But just who were Sarah Jane Porter's parents? Various bits of information available indicated that William Porter, Sr., a large landowner in Hinds County, and Louisa Anastacia Porter were her parents, but it was not until I reviewed a copy of William Porter's will and the will of his wife, Gracy Porter, that I could validate this relationship as fact.
Gracy's will, probated in Hinds County court in November 1855, indicates that Gracy and William had at least two children together, Edward Turner Porter, and Sarah Jane (Porter) Ragland. Also, both wills provided evidence that Gracy had been married before her marriage to William Porter. Probated during the October 1834 term of Hinds County Court, William Porter's will includes bequests to his step-sons, William H. Lawson, Isaac Lawson, and John S. Lawson, and to a step-daughter, Mary Ann D. Lawson. Since William's son, William Porter, Jr., was named administrator of his father's estate, and a daughter, Julia Ann Chrisler, received a bequest in his will but not in that of his wife, it seems likely the two were children from a previous marriage. Although Sarah Ann Porter, about four years old at the time of her father's death, was not identified by name in her father's will, William's reference to his "minor children," must have included Sarah and her brother, Edward Turner Porter.
Witnessed by Richard C. Drone, C. H. Gibbs, and George W. Gibbs, Gracy's will was probated during the November 1855 term of Hinds County Court. In her will, Gracy provided for a son, Edward Turner Porter and a daughter, Sarah Jane Ragland. The fact that Sarah Jane Ragland is named in her mother's will, probated in 1855, indicates that Sarah's own death must have occurred between that year and 1860, when Robert W. Ragland was shown as a widower on the U. S. Census recorded that same year. Gracy's will also included a provision for ".....children by (her) first husband," identified in the document as John Smith Lawson, William H. Lawson, Isaac Lawson, and Marian D. Stovall.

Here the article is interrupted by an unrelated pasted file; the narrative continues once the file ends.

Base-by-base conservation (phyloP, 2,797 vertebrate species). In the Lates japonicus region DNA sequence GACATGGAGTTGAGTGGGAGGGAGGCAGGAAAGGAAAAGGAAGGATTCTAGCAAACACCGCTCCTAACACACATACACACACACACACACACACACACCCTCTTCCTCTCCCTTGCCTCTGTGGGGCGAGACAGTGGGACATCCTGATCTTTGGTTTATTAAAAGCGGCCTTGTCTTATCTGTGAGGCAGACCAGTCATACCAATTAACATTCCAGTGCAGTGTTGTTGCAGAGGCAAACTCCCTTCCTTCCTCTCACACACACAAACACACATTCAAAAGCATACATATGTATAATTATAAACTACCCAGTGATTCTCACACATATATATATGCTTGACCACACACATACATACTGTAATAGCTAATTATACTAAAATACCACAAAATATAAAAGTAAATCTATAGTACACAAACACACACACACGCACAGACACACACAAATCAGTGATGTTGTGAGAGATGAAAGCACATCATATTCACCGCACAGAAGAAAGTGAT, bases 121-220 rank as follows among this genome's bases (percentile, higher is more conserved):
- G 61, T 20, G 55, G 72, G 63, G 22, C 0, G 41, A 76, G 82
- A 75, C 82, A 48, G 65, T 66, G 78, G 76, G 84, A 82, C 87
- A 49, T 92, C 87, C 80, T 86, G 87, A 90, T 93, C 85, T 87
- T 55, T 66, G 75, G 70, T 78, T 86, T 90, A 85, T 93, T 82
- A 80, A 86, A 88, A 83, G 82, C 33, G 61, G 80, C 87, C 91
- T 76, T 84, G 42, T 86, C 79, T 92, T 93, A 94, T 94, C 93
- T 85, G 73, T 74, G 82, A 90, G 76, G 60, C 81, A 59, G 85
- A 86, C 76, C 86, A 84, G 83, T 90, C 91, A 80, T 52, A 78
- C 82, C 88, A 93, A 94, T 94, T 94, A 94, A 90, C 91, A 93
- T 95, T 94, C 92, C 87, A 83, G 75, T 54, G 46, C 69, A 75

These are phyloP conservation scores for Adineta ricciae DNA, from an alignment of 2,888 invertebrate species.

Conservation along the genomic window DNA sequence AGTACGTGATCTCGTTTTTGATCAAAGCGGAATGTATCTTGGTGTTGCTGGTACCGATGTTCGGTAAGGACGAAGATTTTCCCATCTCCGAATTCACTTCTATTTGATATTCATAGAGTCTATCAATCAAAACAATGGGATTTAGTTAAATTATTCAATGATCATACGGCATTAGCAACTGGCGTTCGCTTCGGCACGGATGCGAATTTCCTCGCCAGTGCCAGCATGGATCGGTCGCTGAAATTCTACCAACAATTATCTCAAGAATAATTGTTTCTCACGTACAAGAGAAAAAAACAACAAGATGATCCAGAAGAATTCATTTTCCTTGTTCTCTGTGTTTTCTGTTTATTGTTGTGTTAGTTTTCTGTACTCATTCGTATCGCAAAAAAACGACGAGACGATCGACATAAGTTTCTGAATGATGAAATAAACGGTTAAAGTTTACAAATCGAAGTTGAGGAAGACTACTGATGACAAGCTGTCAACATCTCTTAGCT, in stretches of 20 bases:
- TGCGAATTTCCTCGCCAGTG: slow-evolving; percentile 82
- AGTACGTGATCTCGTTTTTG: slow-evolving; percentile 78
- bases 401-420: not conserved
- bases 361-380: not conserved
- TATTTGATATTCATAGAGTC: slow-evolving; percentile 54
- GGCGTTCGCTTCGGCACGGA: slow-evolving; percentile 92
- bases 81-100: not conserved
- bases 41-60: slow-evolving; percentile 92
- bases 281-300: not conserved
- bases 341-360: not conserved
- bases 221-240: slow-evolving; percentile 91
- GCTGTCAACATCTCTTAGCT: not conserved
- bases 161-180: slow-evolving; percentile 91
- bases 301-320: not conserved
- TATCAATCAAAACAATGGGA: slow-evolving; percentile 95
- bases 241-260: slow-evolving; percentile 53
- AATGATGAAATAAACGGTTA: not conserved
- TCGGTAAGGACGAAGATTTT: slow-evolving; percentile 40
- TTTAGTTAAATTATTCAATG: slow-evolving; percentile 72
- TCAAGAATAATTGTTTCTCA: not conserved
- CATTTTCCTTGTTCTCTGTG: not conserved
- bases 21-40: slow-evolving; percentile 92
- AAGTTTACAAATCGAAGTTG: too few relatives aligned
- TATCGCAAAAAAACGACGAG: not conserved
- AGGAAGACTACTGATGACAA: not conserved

An examination of the Mississippi State and Territorial Census Collection, 1792-1866, reveals that Gracy Porter, a 56 year old female born in Virginia, was living in Hinds County, Mississippi in 1850. The head of the household was Gracy's son, E. (Edward) Turner Porter, a twenty-two year old farmer, and his 18-year old wife, Ann.
According to notes included on a listing of those buried in the Fortner/Porter Cemetery on the Hinds County MSGenWeb site, William Porter, the son of Landlot Porter and Winnie Porter, was born in 1779 and died on September 9, 1834. He and Gracy were married on January 29, 1826 in Franklin County, Mississippi. Also included in the notes is information that Gracy Porter, whose death occurred on September 30, 1855, was born about 1792/94 in Virginia and was first married to James L. Lawson.
Next: Porter Family's Beginnings in Mississippi
MSGenWeb Site (Hinds County, MS), Wills, Estates, and Probate, and Cemeteries, accessed online on November 23, 2010
Ancestry.com. 1850 United States Federal Census [database on-line]. Provo, UT, USA: Ancestry.com Operations, Inc., 2009. Images reproduced by FamilySearch. Accessed online on November 23, 2010.
Ancestry.com. Mississippi State and Territorial Census Collection, 1792-1866 [database on-line]. Provo, UT, USA; Ancestry.com Operations Inc. 2007. Original data: Mississippi State and Territorial Censuses, 1792-1866. Microfilm V229. 3 rolls. Heritage Quest. Accessed online on November 23, 2010.